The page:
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When the United States entered the First World War Baker made certain that the Draft Act of 1917 prohibited the sale of liquor to men in uniform and that it provided for broad zones around the camps in which prostitution was outlawed.
Even so Fosdick, as the new Chairman of the Commission on Training Camp Activities, encountered strong and vociferous opposition.
New Orleans had a notorious red-light district extending over twenty-eight city blocks, and the business-minded mayor of the city journeyed to Washington to present the case for `` the God-given right of men to be men ''.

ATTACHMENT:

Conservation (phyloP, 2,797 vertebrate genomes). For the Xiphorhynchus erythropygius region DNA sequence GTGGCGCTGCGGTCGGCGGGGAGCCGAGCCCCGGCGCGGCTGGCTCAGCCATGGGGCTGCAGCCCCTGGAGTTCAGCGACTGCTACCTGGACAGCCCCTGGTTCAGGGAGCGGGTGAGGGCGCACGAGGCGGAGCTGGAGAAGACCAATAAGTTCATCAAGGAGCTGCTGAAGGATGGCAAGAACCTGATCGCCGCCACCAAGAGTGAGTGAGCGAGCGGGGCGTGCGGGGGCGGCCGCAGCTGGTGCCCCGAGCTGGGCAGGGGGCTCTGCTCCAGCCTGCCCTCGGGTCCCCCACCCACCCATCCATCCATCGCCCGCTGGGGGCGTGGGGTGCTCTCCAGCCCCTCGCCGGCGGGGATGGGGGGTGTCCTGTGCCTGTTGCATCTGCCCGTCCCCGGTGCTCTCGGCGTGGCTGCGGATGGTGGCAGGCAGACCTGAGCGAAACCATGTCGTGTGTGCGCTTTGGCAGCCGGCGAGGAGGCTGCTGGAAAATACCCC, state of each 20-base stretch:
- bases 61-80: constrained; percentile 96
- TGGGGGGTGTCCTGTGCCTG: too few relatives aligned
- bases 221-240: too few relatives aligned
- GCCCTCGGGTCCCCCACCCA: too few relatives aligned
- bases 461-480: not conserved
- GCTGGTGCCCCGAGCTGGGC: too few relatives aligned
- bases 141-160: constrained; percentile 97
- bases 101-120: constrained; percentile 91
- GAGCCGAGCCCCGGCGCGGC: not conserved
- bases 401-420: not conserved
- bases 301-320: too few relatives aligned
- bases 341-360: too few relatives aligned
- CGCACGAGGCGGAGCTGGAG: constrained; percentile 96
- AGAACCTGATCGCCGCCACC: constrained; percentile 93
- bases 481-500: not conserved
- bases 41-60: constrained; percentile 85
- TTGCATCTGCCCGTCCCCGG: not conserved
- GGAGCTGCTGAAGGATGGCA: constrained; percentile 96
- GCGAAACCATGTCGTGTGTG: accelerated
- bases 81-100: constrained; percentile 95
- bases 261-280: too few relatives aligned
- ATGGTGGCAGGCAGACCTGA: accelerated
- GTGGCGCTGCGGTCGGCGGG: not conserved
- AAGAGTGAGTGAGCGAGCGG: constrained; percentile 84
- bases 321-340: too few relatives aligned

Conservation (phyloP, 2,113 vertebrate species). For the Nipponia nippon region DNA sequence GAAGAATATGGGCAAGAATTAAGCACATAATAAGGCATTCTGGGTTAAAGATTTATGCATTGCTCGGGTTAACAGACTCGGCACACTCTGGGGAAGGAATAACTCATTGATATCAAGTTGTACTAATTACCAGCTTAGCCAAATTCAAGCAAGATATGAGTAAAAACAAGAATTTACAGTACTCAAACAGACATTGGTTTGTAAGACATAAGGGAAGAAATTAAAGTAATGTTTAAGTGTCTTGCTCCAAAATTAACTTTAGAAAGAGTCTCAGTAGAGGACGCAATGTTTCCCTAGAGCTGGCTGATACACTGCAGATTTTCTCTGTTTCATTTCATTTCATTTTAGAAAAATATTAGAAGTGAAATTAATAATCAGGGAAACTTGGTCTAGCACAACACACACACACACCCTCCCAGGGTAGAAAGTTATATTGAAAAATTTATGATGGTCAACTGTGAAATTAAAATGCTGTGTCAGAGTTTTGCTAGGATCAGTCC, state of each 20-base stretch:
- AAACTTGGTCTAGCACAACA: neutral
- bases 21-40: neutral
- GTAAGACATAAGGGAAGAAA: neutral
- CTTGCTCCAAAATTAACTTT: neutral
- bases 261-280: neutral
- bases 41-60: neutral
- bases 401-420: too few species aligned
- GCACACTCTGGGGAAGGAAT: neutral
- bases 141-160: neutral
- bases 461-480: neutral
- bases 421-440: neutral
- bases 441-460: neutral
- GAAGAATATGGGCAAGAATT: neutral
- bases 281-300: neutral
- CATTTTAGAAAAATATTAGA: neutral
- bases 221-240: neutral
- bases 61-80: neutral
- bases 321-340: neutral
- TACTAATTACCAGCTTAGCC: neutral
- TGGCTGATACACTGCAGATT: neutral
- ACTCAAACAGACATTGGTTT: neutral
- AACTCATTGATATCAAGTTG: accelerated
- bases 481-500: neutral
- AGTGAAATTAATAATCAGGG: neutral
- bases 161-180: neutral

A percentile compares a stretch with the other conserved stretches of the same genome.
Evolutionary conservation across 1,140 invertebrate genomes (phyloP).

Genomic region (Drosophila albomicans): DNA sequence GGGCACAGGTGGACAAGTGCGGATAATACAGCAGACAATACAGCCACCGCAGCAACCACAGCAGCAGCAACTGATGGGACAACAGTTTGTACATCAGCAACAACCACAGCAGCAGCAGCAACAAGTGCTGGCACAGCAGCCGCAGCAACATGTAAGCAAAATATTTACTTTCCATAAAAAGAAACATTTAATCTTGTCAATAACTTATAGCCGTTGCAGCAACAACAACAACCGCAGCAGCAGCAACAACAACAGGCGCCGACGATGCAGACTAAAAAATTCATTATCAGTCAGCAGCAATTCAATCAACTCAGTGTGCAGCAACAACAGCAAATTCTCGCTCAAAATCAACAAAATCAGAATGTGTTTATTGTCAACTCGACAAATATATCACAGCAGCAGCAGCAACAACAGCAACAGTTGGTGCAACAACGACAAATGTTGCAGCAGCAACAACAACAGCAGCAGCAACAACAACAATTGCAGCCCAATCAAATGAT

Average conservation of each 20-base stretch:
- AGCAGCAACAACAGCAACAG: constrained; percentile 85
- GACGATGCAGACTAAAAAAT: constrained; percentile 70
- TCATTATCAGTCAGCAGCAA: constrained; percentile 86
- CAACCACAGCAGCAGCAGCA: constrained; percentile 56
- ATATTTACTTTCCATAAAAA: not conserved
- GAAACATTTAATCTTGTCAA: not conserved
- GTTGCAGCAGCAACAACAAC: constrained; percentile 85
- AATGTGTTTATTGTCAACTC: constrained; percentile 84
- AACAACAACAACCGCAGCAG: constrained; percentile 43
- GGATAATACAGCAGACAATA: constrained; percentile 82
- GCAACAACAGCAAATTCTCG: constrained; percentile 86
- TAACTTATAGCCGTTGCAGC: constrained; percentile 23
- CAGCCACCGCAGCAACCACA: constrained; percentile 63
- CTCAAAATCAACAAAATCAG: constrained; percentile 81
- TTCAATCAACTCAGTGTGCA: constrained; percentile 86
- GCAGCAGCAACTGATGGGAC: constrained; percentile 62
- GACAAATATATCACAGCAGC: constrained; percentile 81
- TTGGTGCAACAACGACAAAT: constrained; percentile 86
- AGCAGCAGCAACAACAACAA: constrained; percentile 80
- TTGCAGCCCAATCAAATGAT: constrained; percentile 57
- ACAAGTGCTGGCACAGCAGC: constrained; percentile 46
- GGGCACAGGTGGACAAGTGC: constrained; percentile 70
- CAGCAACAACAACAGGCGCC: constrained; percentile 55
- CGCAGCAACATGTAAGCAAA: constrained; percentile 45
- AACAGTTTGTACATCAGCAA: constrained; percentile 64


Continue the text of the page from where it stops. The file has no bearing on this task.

In Europe, Premier Clemenceau, showing his animal proclivities as the `` Tiger of France '', asked Pershing by letter for the creation of special houses where the sexual desires of American men could be satisfied.
When Fosdick showed the letter to Baker his negative response was: `` For God's sake, Raymond, don't show this to the President or he'll stop the war ''.
Ultimately Fosdick's `` Fit to fight '' slogan swept across the country and every well-known red-light district in the United States was closed, a hundred and ten of them.
The result was that the rate of venereal disease in the American Army was the lowest in our military history.

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